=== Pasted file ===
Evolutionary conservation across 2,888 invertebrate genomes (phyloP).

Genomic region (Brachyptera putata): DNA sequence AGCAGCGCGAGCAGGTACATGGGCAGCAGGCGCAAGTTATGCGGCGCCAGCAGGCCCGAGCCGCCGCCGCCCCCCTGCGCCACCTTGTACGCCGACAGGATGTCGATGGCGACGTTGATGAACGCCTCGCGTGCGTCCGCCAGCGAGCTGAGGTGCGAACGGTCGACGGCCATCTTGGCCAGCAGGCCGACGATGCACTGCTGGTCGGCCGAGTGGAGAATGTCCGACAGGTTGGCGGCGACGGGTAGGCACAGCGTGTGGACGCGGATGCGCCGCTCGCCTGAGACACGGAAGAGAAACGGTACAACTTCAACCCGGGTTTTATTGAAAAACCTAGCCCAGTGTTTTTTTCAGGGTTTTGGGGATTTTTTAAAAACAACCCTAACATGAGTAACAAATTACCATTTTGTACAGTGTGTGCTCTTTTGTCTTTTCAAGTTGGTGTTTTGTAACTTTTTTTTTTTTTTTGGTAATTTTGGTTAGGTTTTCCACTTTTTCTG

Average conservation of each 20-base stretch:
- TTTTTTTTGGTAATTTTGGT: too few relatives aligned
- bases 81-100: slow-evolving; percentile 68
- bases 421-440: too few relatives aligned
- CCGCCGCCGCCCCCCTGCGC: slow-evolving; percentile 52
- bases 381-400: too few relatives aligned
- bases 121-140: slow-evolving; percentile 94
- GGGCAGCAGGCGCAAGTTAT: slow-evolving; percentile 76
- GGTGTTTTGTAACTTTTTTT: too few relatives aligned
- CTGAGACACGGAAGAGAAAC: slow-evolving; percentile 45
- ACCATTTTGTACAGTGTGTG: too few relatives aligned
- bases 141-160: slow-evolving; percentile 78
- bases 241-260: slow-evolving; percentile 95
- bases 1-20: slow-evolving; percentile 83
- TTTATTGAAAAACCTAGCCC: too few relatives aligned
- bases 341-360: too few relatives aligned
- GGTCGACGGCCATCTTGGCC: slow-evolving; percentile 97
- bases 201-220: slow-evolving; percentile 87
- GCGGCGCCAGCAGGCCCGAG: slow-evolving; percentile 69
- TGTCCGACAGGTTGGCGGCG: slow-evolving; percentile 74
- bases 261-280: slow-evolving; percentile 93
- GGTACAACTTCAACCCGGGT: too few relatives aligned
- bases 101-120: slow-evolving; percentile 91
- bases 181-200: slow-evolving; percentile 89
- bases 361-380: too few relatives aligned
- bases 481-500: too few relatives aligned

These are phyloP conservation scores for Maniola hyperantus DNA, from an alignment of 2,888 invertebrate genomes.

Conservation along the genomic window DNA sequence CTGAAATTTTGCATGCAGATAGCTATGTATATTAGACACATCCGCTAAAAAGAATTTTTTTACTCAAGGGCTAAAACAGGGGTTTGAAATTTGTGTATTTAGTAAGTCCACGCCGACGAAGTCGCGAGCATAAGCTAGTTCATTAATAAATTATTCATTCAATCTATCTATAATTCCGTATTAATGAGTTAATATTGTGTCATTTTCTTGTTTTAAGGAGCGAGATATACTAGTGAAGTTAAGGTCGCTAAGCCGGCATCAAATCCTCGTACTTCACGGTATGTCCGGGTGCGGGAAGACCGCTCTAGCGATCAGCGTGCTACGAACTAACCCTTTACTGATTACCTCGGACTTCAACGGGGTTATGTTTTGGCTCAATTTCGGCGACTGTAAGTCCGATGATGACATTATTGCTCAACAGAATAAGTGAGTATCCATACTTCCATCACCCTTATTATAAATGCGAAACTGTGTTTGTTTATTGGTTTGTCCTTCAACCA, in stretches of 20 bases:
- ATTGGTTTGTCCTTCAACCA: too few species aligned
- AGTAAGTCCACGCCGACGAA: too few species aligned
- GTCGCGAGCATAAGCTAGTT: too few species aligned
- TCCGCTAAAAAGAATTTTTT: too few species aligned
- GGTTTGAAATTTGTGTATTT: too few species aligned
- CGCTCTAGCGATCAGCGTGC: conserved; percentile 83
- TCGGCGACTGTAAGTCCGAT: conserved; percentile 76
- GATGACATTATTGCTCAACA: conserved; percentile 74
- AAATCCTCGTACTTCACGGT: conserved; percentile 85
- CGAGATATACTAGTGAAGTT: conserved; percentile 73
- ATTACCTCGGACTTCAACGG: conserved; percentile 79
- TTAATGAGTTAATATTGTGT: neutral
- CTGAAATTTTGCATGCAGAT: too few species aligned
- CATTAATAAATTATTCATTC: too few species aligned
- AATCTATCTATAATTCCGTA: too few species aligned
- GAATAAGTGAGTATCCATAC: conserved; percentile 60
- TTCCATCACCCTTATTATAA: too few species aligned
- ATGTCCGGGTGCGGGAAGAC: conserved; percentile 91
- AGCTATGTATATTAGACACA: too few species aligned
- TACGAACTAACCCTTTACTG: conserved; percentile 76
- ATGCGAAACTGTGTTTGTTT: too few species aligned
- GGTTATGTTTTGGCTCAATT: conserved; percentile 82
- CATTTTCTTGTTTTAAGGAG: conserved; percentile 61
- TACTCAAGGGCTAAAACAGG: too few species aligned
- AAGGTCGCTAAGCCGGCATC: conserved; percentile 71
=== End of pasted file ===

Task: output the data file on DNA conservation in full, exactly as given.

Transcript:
Evolutionary conservation across 2,888 invertebrate genomes (phyloP).

Genomic region (Brachyptera putata): DNA sequence AGCAGCGCGAGCAGGTACATGGGCAGCAGGCGCAAGTTATGCGGCGCCAGCAGGCCCGAGCCGCCGCCGCCCCCCTGCGCCACCTTGTACGCCGACAGGATGTCGATGGCGACGTTGATGAACGCCTCGCGTGCGTCCGCCAGCGAGCTGAGGTGCGAACGGTCGACGGCCATCTTGGCCAGCAGGCCGACGATGCACTGCTGGTCGGCCGAGTGGAGAATGTCCGACAGGTTGGCGGCGACGGGTAGGCACAGCGTGTGGACGCGGATGCGCCGCTCGCCTGAGACACGGAAGAGAAACGGTACAACTTCAACCCGGGTTTTATTGAAAAACCTAGCCCAGTGTTTTTTTCAGGGTTTTGGGGATTTTTTAAAAACAACCCTAACATGAGTAACAAATTACCATTTTGTACAGTGTGTGCTCTTTTGTCTTTTCAAGTTGGTGTTTTGTAACTTTTTTTTTTTTTTTGGTAATTTTGGTTAGGTTTTCCACTTTTTCTG

Average conservation of each 20-base stretch:
- TTTTTTTTGGTAATTTTGGT: too few relatives aligned
- bases 81-100: slow-evolving; percentile 68
- bases 421-440: too few relatives aligned
- CCGCCGCCGCCCCCCTGCGC: slow-evolving; percentile 52
- bases 381-400: too few relatives aligned
- bases 121-140: slow-evolving; percentile 94
- GGGCAGCAGGCGCAAGTTAT: slow-evolving; percentile 76
- GGTGTTTTGTAACTTTTTTT: too few relatives aligned
- CTGAGACACGGAAGAGAAAC: slow-evolving; percentile 45
- ACCATTTTGTACAGTGTGTG: too few relatives aligned
- bases 141-160: slow-evolving; percentile 78
- bases 241-260: slow-evolving; percentile 95
- bases 1-20: slow-evolving; percentile 83
- TTTATTGAAAAACCTAGCCC: too few relatives aligned
- bases 341-360: too few relatives aligned
- GGTCGACGGCCATCTTGGCC: slow-evolving; percentile 97
- bases 201-220: slow-evolving; percentile 87
- GCGGCGCCAGCAGGCCCGAG: slow-evolving; percentile 69
- TGTCCGACAGGTTGGCGGCG: slow-evolving; percentile 74
- bases 261-280: slow-evolving; percentile 93
- GGTACAACTTCAACCCGGGT: too few relatives aligned
- bases 101-120: slow-evolving; percentile 91
- bases 181-200: slow-evolving; percentile 89
- bases 361-380: too few relatives aligned
- bases 481-500: too few relatives aligned

These are phyloP conservation scores for Maniola hyperantus DNA, from an alignment of 2,888 invertebrate genomes.

Conservation along the genomic window DNA sequence CTGAAATTTTGCATGCAGATAGCTATGTATATTAGACACATCCGCTAAAAAGAATTTTTTTACTCAAGGGCTAAAACAGGGGTTTGAAATTTGTGTATTTAGTAAGTCCACGCCGACGAAGTCGCGAGCATAAGCTAGTTCATTAATAAATTATTCATTCAATCTATCTATAATTCCGTATTAATGAGTTAATATTGTGTCATTTTCTTGTTTTAAGGAGCGAGATATACTAGTGAAGTTAAGGTCGCTAAGCCGGCATCAAATCCTCGTACTTCACGGTATGTCCGGGTGCGGGAAGACCGCTCTAGCGATCAGCGTGCTACGAACTAACCCTTTACTGATTACCTCGGACTTCAACGGGGTTATGTTTTGGCTCAATTTCGGCGACTGTAAGTCCGATGATGACATTATTGCTCAACAGAATAAGTGAGTATCCATACTTCCATCACCCTTATTATAAATGCGAAACTGTGTTTGTTTATTGGTTTGTCCTTCAACCA, in stretches of 20 bases:
- ATTGGTTTGTCCTTCAACCA: too few species aligned
- AGTAAGTCCACGCCGACGAA: too few species aligned
- GTCGCGAGCATAAGCTAGTT: too few species aligned
- TCCGCTAAAAAGAATTTTTT: too few species aligned
- GGTTTGAAATTTGTGTATTT: too few species aligned
- CGCTCTAGCGATCAGCGTGC: conserved; percentile 83
- TCGGCGACTGTAAGTCCGAT: conserved; percentile 76
- GATGACATTATTGCTCAACA: conserved; percentile 74
- AAATCCTCGTACTTCACGGT: conserved; percentile 85
- CGAGATATACTAGTGAAGTT: conserved; percentile 73
- ATTACCTCGGACTTCAACGG: conserved; percentile 79
- TTAATGAGTTAATATTGTGT: neutral
- CTGAAATTTTGCATGCAGAT: too few species aligned
- CATTAATAAATTATTCATTC: too few species aligned
- AATCTATCTATAATTCCGTA: too few species aligned
- GAATAAGTGAGTATCCATAC: conserved; percentile 60
- TTCCATCACCCTTATTATAA: too few species aligned
- ATGTCCGGGTGCGGGAAGAC: conserved; percentile 91
- AGCTATGTATATTAGACACA: too few species aligned
- TACGAACTAACCCTTTACTG: conserved; percentile 76
- ATGCGAAACTGTGTTTGTTT: too few species aligned
- GGTTATGTTTTGGCTCAATT: conserved; percentile 82
- CATTTTCTTGTTTTAAGGAG: conserved; percentile 61
- TACTCAAGGGCTAAAACAGG: too few species aligned
- AAGGTCGCTAAGCCGGCATC: conserved; percentile 71